The conversation headed towards the maturity of the organisation too – and how the maturity of the PMO is deeply linked with that. In some cases, the PMO practitioner thinks they’re putting together services and support which are pretty basic, yet the business is not altogether ready for them. It’s an interesting perspective for a PMO practitioner and their career – and how they could, potentially be on a continuous start, build a PMO up, get mature, leave and start somewhere else from scratch again. I wonder how many times you would want to do that in a career?
Maturity also comes from stability and consistency over a period of time yet changes at the top of the business and the driving of different agendas means the PMO often seems to be changing the rules, which obviously has a knock on effect with the project managers etc. It’s an interesting point – does the PMO become a political football? And if it does, how do we, PMO practitioners feel about that and manage that?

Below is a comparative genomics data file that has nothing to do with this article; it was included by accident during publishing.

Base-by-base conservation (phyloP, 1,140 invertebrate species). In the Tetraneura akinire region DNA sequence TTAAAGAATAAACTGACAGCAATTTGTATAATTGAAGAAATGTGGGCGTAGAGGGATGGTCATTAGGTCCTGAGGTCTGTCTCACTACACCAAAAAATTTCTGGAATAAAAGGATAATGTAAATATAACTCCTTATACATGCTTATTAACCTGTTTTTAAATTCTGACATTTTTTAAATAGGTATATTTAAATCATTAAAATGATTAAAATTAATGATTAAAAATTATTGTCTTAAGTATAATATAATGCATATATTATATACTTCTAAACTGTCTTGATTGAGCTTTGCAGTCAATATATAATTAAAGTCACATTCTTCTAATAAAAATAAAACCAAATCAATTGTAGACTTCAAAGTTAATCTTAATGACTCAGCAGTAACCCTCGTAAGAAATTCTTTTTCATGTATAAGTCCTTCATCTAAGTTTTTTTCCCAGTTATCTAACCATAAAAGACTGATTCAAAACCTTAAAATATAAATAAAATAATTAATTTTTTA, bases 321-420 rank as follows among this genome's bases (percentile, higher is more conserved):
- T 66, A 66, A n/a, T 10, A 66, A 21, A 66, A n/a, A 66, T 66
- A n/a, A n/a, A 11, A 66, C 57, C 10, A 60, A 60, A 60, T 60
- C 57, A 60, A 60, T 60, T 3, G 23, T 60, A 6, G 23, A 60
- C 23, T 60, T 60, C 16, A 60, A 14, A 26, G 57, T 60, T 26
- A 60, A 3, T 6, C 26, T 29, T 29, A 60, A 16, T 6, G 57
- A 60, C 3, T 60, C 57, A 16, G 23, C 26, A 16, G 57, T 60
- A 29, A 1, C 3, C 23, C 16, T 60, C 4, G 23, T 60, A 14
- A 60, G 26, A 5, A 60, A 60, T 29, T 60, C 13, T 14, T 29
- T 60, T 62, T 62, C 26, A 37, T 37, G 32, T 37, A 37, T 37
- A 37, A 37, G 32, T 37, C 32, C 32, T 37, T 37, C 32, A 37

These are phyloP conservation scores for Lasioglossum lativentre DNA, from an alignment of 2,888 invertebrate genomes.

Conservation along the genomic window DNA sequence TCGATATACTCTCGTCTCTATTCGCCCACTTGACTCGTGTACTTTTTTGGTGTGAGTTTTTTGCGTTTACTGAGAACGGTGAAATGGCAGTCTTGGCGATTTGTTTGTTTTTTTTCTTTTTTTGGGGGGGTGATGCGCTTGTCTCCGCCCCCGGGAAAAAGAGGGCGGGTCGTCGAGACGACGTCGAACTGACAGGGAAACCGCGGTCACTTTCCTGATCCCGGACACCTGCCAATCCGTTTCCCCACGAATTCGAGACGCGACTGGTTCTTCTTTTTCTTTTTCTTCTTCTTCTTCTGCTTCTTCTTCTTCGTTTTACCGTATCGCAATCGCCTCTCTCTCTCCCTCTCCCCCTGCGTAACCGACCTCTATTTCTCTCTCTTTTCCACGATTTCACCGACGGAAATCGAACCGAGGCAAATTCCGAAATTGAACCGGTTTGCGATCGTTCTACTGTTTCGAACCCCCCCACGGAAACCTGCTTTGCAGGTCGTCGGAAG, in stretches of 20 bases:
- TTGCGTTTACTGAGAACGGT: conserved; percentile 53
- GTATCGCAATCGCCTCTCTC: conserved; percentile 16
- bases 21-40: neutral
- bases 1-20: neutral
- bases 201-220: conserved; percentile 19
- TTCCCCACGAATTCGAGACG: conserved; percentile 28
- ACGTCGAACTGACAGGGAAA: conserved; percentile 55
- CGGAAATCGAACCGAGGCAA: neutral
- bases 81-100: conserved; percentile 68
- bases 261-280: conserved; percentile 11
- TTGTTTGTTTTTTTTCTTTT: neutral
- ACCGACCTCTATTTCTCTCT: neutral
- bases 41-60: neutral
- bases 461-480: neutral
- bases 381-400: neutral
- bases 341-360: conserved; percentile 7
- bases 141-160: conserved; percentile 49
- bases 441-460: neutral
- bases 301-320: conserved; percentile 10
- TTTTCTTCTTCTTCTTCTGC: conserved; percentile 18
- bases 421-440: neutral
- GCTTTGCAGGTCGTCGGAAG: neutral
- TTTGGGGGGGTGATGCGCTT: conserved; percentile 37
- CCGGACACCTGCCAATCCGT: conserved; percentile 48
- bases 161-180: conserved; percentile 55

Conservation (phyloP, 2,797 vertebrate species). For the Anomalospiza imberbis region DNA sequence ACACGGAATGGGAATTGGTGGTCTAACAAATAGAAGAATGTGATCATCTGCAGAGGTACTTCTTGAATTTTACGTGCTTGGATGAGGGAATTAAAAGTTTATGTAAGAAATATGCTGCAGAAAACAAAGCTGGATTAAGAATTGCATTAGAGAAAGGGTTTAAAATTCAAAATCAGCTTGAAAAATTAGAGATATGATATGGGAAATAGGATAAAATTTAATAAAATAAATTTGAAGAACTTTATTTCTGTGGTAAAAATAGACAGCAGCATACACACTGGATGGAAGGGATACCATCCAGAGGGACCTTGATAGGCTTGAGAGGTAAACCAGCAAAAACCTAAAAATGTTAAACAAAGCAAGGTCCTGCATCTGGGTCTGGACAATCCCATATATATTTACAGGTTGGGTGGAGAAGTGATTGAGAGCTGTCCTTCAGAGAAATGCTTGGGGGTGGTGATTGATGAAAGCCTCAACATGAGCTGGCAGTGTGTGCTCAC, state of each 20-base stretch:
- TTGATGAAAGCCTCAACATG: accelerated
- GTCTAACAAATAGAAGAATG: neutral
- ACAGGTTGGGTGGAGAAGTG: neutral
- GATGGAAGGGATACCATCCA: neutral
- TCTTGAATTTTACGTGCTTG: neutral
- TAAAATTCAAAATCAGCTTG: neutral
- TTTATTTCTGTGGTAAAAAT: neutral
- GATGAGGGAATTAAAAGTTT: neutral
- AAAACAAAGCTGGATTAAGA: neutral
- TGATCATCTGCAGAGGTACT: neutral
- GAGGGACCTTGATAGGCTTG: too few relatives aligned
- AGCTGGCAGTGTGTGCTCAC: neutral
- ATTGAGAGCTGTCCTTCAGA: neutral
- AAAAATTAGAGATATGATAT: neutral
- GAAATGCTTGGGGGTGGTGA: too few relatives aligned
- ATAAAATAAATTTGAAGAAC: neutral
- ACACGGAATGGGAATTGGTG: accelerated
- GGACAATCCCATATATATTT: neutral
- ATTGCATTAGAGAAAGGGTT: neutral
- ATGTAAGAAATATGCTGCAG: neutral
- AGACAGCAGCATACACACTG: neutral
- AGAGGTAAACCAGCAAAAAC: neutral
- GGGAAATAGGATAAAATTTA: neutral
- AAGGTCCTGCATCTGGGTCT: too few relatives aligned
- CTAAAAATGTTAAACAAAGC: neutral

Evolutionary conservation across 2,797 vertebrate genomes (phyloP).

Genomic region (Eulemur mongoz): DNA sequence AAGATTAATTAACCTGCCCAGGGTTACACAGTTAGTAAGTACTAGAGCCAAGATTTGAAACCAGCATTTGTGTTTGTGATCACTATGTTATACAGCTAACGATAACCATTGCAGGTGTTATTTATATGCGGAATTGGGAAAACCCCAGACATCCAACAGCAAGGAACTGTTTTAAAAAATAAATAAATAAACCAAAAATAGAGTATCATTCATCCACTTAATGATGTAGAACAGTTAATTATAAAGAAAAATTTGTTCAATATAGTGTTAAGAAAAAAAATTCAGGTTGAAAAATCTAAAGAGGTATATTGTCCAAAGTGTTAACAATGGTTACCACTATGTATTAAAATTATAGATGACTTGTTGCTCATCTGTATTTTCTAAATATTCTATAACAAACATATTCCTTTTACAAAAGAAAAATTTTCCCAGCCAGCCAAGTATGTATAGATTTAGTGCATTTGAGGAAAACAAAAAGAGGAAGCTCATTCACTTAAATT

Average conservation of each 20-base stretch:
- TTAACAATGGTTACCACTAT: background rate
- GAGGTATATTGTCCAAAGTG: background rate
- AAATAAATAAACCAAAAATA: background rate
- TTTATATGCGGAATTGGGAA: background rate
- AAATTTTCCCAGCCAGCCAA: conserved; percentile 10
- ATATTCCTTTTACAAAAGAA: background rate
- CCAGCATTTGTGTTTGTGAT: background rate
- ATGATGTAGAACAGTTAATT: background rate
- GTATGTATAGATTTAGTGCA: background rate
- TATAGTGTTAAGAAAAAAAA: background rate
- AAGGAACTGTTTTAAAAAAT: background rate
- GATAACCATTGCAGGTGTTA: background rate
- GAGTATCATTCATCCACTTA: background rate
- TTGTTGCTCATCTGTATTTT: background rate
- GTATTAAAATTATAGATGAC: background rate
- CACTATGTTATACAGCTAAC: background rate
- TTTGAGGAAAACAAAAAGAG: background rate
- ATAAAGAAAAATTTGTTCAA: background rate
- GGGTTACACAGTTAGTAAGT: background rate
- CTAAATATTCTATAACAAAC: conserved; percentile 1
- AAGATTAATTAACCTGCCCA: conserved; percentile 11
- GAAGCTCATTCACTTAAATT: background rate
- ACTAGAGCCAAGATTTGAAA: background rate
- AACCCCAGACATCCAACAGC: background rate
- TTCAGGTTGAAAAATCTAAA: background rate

There are three different aspects to maturity to consider – there is the maturity of the organisation in terms of programmes and projects (this is assessed using P3M3); there is the maturity of individuals of which there competency frameworks and assessments for that; and the third aspect is the maturity of the PMO – but there is nothing out there that specifically assesses that.
The general summing up around this topic of maturity was that the PMOs that people work in aren’t immature but there is still a lot of work to be done in terms of articulating and showing what the PMO really does (and can do).
The Interactive Exercise
The first part of the evening was all about chatting across the table – for the second part we wanted people to get up on their feet and split into two groups.
There were two areas we were interested in. What challenges do PMOs face and also what opportunities do we see in 2016-2017.